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Google takes its wearable Glass on the road with new 'Experience Tour'

Google is taking Glass on the road, going across the U.S. to let people get their hands on its wearable device, and AppleInsider was on location at the first stop of the "Experience Tour," where enthusiasts got their first chance to see the world through Glass.

Google recently named Durham, N.C. as one of the technology hubs around North America that they're supporting. Soon after that announcement, Google brought Glass on tour to give larger numbers of people direct experience with the device.

For the event held last Friday, Google had employees called Google Guides on hand to put Glass on the heads of attendees and give people outside of the Google Glass Explorer program a chance to wear the headmounted computer. People attending were unsurprisingly curious and receptive to the idea of wearing Glass.


All attendees signed a waiver permitting them to be photographed before being admitted to the event. Glass is a headmounted photo and video camera, and privacy is still one of the concerns present — it's hard for observers to discern quickly from a few feet whether they're being photographed.

Google conducted two events in Durham: An invitation-only event on Friday, and a second event on Saturday for the general public. Attendance was high for the public event, with the Bay 7 room full and lines out the door at times.


People who showed up were local entrepreneurs, local tech people. At the private event, U.S. Sen. Richard Burr and North Carolina State Sen. Dan Blue were present as well.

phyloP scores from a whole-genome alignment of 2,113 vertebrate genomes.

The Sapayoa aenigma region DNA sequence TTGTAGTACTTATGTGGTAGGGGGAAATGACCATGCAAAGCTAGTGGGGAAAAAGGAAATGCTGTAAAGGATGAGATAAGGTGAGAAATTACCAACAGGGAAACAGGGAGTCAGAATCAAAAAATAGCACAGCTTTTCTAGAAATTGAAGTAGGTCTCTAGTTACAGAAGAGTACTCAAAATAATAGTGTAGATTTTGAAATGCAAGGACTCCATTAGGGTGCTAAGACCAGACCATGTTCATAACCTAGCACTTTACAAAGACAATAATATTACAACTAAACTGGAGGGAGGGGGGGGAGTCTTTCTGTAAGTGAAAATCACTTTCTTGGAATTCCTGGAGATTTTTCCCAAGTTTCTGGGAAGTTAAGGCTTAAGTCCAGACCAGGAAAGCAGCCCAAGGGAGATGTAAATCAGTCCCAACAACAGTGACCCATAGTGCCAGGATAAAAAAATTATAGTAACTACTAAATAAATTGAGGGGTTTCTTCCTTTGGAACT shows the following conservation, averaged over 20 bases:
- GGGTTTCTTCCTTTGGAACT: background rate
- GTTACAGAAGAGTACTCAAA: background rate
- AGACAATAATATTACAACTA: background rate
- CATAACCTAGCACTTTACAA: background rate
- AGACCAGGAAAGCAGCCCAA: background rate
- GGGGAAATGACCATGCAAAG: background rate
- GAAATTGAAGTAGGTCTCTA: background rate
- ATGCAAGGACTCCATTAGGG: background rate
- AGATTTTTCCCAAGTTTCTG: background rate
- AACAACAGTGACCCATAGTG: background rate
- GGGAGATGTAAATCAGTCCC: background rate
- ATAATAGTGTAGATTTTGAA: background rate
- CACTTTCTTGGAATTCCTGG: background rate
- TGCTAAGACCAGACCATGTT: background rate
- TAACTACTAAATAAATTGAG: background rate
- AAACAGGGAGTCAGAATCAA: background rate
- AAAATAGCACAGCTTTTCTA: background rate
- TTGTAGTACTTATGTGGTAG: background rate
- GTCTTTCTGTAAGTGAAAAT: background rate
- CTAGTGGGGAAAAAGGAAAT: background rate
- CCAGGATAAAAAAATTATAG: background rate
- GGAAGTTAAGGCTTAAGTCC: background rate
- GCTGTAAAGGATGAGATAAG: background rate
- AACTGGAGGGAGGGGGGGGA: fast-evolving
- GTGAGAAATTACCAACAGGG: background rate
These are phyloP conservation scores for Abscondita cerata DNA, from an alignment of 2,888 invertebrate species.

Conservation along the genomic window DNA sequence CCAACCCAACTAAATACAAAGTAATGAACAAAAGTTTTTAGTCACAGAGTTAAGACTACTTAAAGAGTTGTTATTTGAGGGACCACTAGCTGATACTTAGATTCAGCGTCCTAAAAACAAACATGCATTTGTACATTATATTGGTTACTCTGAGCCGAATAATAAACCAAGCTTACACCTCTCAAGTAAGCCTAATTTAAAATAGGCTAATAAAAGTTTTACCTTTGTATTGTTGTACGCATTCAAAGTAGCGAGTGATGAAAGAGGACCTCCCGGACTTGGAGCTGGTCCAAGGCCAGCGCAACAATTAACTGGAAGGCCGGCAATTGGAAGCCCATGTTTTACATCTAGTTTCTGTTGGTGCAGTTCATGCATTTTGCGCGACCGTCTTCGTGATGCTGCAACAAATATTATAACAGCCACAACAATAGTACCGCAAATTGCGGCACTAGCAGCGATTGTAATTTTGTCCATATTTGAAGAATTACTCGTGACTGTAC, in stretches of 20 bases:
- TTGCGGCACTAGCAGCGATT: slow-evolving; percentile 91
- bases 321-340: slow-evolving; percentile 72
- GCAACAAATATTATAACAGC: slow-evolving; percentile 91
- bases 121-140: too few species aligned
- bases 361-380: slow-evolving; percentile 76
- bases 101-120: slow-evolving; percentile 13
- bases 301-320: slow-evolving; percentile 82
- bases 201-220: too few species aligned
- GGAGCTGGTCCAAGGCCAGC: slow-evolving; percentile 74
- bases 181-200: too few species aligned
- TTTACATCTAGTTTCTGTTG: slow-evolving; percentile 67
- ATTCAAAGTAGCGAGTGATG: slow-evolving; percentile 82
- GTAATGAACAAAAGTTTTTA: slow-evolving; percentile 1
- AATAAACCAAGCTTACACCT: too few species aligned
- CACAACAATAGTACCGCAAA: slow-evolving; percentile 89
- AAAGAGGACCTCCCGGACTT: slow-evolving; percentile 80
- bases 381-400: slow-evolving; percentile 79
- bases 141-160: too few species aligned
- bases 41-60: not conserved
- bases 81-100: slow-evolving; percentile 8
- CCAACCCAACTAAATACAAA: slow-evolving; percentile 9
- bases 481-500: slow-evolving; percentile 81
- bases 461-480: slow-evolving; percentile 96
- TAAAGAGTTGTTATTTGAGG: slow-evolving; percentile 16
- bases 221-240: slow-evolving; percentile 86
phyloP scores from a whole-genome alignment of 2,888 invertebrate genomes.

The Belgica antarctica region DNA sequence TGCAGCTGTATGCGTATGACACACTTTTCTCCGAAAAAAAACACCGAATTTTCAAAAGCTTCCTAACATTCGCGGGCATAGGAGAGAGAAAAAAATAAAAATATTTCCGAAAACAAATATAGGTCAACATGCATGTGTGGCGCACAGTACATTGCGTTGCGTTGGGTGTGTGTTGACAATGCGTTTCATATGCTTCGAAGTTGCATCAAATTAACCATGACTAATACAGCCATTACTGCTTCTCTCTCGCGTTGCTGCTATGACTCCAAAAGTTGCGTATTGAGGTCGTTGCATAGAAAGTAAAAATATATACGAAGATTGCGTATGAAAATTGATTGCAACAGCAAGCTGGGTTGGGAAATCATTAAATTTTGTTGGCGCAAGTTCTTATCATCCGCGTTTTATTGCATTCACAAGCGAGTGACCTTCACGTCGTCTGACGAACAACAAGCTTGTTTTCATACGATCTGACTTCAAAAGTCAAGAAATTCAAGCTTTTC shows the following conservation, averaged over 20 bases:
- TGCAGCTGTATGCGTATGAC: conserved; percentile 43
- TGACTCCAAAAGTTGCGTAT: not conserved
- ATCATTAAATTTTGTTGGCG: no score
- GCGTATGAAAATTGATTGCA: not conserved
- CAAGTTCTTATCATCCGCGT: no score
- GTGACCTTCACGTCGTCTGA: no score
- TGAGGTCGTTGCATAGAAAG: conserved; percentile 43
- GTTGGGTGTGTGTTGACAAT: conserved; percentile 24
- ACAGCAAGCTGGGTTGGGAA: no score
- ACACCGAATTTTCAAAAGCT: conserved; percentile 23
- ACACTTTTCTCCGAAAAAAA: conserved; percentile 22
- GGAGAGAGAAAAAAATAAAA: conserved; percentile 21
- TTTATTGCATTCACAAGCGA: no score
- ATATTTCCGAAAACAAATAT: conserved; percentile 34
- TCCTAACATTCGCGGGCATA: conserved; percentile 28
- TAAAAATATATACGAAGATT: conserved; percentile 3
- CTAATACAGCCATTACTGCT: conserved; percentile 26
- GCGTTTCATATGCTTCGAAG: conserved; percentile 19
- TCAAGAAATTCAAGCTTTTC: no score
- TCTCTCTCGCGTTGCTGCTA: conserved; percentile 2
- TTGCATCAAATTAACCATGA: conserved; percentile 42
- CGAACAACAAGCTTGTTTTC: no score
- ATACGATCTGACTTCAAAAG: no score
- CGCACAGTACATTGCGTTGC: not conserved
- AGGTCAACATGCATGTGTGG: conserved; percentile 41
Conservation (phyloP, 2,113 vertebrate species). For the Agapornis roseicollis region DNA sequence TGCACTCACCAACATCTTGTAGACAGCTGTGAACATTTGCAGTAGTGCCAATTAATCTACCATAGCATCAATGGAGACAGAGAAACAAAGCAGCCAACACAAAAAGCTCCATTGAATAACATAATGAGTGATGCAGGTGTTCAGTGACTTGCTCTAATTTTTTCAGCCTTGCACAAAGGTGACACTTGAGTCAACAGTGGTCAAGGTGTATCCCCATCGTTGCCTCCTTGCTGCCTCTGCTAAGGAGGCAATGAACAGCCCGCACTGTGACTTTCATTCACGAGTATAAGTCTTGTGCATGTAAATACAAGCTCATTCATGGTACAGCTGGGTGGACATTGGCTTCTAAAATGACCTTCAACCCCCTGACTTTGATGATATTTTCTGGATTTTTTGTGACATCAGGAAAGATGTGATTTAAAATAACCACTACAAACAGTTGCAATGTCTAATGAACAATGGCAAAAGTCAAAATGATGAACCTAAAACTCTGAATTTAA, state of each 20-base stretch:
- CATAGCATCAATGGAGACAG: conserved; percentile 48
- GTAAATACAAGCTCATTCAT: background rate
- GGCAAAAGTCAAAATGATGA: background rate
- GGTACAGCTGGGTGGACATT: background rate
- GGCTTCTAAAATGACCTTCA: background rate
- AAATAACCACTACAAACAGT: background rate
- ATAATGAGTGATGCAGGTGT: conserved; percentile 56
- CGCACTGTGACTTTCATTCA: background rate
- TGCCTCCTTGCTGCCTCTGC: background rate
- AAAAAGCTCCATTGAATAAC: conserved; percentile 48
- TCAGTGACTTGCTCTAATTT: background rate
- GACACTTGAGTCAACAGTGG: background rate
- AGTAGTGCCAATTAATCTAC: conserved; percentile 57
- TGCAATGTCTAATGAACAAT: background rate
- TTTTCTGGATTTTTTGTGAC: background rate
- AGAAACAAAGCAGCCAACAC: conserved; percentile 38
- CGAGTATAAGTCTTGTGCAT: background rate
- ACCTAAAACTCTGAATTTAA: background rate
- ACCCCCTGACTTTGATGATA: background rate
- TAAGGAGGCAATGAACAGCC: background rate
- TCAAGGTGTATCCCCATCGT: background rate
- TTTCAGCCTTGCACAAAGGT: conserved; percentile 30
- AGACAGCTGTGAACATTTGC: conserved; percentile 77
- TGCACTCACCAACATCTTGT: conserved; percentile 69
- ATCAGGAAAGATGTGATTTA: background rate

The Google Glass guides did a good job of explaining the device as people swiped at their temples or looked up to prompt Glass to wake up its display and view items. Guides taught people how to wake glass with a look up or saying "OK, Glass", how to perform a web search, or get turn by turn directions. There was also a photo booth so that attendees could take a picture of themselves wearing Glass.


Google really believes that Glass is for everyone. In one pitch, it was said Glass would work well for wearers with conductive hearing loss, as bone conduction speaker can be heard by people with this need. Google's Guides also mentioned there would possibly be an option for prescription lenses at some point.


Google provided displays showing all 5 glass colors, but Guides were carefully monitoring Glass displayers and making sure that none of the units were removed from the display, and only one person at a time had Glass on their heads.


None of this changes the fact that Glass requires you to say "OK, Glass" or tilt your head up 30 degrees to activate it, or that staring slightly up instead of at the people in front of you can be disconcerting.

In the past, I've only had Glass for myself, and frankly I didn't come away impressed. But thanks to Google's "Experience Tour," it was possible to see a future where people stare through each other, focusing on a display floating just above their eyes.